Could the way businesses have stepped up in the wake of this summer’s bushfire crisis point to a “new normal” for business, asks David Pearson.

Last summer’s devastating bushfire crisis has revealed much about the changing role of business in Australia.

Some of the nation’s largest businesses, such as the Commonwealth Bank, Woodside Petroleum and Woolworths, have announced they are providing paid leave for emergency services volunteers. The Business Council of Australia has set up a perpetual trust to assist the children of volunteers who have died fighting these fires or in future disasters.

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Businesses everywhere are stepping up in an unprecedented way and are demonstrating the kind of leadership that so many Australians had expected from their national government in this time of crisis.

But why are they doing this? After all, some of these companies are the same ones whose actions have been the focus of royal commissions and other investigations in recent times.

Are the laudable actions these businesses have taken a genuine commitment to the community they operate in? Or is it just like greenwashing, where companies use marketing to appear more environmentally friendly than they really are, but in this case “social-washing”?

Australians will have to judge for themselves. But, the unprecedented scale and speed of their commitments suggests something more powerful at play than just marketing spin.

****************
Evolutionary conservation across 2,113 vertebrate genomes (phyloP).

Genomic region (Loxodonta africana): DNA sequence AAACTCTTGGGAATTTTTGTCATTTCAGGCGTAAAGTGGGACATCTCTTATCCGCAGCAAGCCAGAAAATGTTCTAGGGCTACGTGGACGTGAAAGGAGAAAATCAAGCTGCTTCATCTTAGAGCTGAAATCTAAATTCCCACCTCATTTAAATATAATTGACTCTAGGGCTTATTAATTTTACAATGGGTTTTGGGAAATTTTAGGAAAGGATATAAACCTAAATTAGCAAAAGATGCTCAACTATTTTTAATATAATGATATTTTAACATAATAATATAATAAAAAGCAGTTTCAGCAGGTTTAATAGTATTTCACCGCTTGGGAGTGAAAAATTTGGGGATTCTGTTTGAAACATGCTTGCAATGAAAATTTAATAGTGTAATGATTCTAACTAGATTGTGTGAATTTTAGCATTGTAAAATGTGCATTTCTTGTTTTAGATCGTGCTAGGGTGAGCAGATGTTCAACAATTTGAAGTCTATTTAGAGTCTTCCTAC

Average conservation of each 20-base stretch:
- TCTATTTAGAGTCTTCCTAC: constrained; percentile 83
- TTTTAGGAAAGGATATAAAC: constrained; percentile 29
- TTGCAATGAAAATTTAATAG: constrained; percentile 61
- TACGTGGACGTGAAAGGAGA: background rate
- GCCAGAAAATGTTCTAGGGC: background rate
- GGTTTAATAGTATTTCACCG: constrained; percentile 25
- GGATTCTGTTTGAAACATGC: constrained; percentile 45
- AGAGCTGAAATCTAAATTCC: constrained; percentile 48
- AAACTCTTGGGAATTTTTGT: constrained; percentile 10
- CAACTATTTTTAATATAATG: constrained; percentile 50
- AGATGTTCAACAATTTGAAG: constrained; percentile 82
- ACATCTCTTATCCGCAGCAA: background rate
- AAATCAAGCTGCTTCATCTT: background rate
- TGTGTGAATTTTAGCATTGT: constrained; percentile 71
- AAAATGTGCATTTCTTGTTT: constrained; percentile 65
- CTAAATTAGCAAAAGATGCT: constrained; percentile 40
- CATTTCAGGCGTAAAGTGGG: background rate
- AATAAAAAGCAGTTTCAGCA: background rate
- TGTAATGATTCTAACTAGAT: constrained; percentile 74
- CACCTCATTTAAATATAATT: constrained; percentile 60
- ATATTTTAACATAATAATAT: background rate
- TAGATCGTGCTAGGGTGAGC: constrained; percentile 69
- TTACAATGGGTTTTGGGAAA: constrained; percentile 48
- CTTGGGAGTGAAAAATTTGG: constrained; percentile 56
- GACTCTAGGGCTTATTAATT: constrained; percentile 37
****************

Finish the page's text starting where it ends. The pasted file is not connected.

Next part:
One thing is for certain, if the recent bushfires – and the conditions that created them – represent a new normal, as so many have claimed, then the leadership that has been demonstrated by so many businesses in response to the disasters can’t be a one-off reaction. It needs to be the new normal too.

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The good news is that the way we “do business” in Australia is changing. There are a growing number of businesses committed to doing just this: to being part of their local communities all year round, not just in times of crisis, and, most importantly, committed to doing no harm in the first place. This includes taking strong action on climate change and supporting local communities to be more resilient and adaptable in the face of a changing climate.

These businesses have many names: social enterprises, social businesses, cooperatives, benefit corporations (B-Corps) and shared value-practicing companies. Yet, what they all have in common is a desire to be part of solving the problems that communities face, rather than creating such problems in the first place. Importantly, businesses are achieving this in a way that seeks to balance doing well with doing good.

Let’s hope that what comes out of this summer’s national crisis is the demonstration of a new normal way to do business in Australia.

About the author: David Pearson is an Industry Adjunct for the Australian Alliance for Social Enterprise as part of the University of South Australia’s Business School and is the Australian director of the Institute of Global Homelessness.

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